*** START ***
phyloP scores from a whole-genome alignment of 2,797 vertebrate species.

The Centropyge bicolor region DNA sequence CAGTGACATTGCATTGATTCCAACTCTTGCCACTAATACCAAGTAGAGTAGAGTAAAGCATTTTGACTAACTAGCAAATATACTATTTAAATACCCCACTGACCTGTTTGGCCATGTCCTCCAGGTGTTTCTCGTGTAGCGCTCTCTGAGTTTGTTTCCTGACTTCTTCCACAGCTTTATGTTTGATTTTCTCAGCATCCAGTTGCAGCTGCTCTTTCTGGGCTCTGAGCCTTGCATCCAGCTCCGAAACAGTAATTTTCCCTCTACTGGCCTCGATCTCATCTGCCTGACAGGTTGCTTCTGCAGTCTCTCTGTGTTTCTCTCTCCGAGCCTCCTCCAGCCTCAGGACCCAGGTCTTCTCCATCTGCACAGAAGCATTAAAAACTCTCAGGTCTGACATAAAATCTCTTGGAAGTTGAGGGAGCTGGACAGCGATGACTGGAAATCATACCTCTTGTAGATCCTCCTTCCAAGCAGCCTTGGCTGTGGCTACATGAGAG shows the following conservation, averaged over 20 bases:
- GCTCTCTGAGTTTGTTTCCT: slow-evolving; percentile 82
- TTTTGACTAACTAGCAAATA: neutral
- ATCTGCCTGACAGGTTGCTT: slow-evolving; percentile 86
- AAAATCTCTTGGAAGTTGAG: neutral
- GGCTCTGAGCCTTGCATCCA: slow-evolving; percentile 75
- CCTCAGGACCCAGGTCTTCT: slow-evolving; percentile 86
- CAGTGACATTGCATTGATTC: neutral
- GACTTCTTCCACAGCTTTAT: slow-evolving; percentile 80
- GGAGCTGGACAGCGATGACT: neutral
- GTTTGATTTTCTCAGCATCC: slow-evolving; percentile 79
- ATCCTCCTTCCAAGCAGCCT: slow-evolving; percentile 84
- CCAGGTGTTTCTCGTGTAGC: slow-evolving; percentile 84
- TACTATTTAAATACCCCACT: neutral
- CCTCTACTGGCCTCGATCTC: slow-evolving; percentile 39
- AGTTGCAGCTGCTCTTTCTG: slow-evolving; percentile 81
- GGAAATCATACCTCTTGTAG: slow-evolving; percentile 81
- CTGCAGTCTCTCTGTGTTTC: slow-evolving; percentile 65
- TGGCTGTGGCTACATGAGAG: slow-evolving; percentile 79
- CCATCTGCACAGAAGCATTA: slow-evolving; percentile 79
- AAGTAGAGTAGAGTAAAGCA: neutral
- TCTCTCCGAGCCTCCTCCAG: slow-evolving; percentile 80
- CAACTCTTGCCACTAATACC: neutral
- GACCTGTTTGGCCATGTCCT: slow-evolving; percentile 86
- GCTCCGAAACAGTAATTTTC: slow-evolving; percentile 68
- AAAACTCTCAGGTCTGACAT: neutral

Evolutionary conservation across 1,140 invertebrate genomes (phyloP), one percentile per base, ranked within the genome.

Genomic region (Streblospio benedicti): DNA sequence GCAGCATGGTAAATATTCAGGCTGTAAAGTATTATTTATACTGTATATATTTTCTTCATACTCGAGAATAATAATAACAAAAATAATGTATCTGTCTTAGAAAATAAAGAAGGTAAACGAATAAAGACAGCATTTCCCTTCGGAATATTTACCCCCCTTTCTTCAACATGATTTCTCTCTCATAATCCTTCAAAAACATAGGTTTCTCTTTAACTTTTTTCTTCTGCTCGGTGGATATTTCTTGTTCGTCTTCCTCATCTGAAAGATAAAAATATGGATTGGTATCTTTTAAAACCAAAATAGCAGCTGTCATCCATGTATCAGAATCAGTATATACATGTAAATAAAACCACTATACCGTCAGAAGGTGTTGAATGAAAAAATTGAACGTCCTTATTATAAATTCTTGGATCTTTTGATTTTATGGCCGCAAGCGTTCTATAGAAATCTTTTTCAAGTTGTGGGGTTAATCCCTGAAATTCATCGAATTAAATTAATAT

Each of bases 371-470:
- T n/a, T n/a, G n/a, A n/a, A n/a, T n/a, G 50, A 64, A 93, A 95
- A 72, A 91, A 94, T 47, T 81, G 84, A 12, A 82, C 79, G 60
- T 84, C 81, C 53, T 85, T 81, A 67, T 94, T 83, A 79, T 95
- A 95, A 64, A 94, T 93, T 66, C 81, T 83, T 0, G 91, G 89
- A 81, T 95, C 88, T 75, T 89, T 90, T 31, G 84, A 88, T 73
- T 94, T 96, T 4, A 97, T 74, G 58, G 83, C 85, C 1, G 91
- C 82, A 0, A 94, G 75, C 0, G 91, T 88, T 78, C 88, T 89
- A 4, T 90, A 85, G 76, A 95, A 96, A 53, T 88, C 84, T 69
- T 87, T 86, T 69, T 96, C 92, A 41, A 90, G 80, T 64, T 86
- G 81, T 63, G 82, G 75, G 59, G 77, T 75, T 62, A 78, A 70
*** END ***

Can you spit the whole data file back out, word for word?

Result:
phyloP scores from a whole-genome alignment of 2,797 vertebrate species.

The Centropyge bicolor region DNA sequence CAGTGACATTGCATTGATTCCAACTCTTGCCACTAATACCAAGTAGAGTAGAGTAAAGCATTTTGACTAACTAGCAAATATACTATTTAAATACCCCACTGACCTGTTTGGCCATGTCCTCCAGGTGTTTCTCGTGTAGCGCTCTCTGAGTTTGTTTCCTGACTTCTTCCACAGCTTTATGTTTGATTTTCTCAGCATCCAGTTGCAGCTGCTCTTTCTGGGCTCTGAGCCTTGCATCCAGCTCCGAAACAGTAATTTTCCCTCTACTGGCCTCGATCTCATCTGCCTGACAGGTTGCTTCTGCAGTCTCTCTGTGTTTCTCTCTCCGAGCCTCCTCCAGCCTCAGGACCCAGGTCTTCTCCATCTGCACAGAAGCATTAAAAACTCTCAGGTCTGACATAAAATCTCTTGGAAGTTGAGGGAGCTGGACAGCGATGACTGGAAATCATACCTCTTGTAGATCCTCCTTCCAAGCAGCCTTGGCTGTGGCTACATGAGAG shows the following conservation, averaged over 20 bases:
- GCTCTCTGAGTTTGTTTCCT: slow-evolving; percentile 82
- TTTTGACTAACTAGCAAATA: neutral
- ATCTGCCTGACAGGTTGCTT: slow-evolving; percentile 86
- AAAATCTCTTGGAAGTTGAG: neutral
- GGCTCTGAGCCTTGCATCCA: slow-evolving; percentile 75
- CCTCAGGACCCAGGTCTTCT: slow-evolving; percentile 86
- CAGTGACATTGCATTGATTC: neutral
- GACTTCTTCCACAGCTTTAT: slow-evolving; percentile 80
- GGAGCTGGACAGCGATGACT: neutral
- GTTTGATTTTCTCAGCATCC: slow-evolving; percentile 79
- ATCCTCCTTCCAAGCAGCCT: slow-evolving; percentile 84
- CCAGGTGTTTCTCGTGTAGC: slow-evolving; percentile 84
- TACTATTTAAATACCCCACT: neutral
- CCTCTACTGGCCTCGATCTC: slow-evolving; percentile 39
- AGTTGCAGCTGCTCTTTCTG: slow-evolving; percentile 81
- GGAAATCATACCTCTTGTAG: slow-evolving; percentile 81
- CTGCAGTCTCTCTGTGTTTC: slow-evolving; percentile 65
- TGGCTGTGGCTACATGAGAG: slow-evolving; percentile 79
- CCATCTGCACAGAAGCATTA: slow-evolving; percentile 79
- AAGTAGAGTAGAGTAAAGCA: neutral
- TCTCTCCGAGCCTCCTCCAG: slow-evolving; percentile 80
- CAACTCTTGCCACTAATACC: neutral
- GACCTGTTTGGCCATGTCCT: slow-evolving; percentile 86
- GCTCCGAAACAGTAATTTTC: slow-evolving; percentile 68
- AAAACTCTCAGGTCTGACAT: neutral

Evolutionary conservation across 1,140 invertebrate genomes (phyloP), one percentile per base, ranked within the genome.

Genomic region (Streblospio benedicti): DNA sequence GCAGCATGGTAAATATTCAGGCTGTAAAGTATTATTTATACTGTATATATTTTCTTCATACTCGAGAATAATAATAACAAAAATAATGTATCTGTCTTAGAAAATAAAGAAGGTAAACGAATAAAGACAGCATTTCCCTTCGGAATATTTACCCCCCTTTCTTCAACATGATTTCTCTCTCATAATCCTTCAAAAACATAGGTTTCTCTTTAACTTTTTTCTTCTGCTCGGTGGATATTTCTTGTTCGTCTTCCTCATCTGAAAGATAAAAATATGGATTGGTATCTTTTAAAACCAAAATAGCAGCTGTCATCCATGTATCAGAATCAGTATATACATGTAAATAAAACCACTATACCGTCAGAAGGTGTTGAATGAAAAAATTGAACGTCCTTATTATAAATTCTTGGATCTTTTGATTTTATGGCCGCAAGCGTTCTATAGAAATCTTTTTCAAGTTGTGGGGTTAATCCCTGAAATTCATCGAATTAAATTAATAT

Each of bases 371-470:
- T n/a, T n/a, G n/a, A n/a, A n/a, T n/a, G 50, A 64, A 93, A 95
- A 72, A 91, A 94, T 47, T 81, G 84, A 12, A 82, C 79, G 60
- T 84, C 81, C 53, T 85, T 81, A 67, T 94, T 83, A 79, T 95
- A 95, A 64, A 94, T 93, T 66, C 81, T 83, T 0, G 91, G 89
- A 81, T 95, C 88, T 75, T 89, T 90, T 31, G 84, A 88, T 73
- T 94, T 96, T 4, A 97, T 74, G 58, G 83, C 85, C 1, G 91
- C 82, A 0, A 94, G 75, C 0, G 91, T 88, T 78, C 88, T 89
- A 4, T 90, A 85, G 76, A 95, A 96, A 53, T 88, C 84, T 69
- T 87, T 86, T 69, T 96, C 92, A 41, A 90, G 80, T 64, T 86
- G 81, T 63, G 82, G 75, G 59, G 77, T 75, T 62, A 78, A 70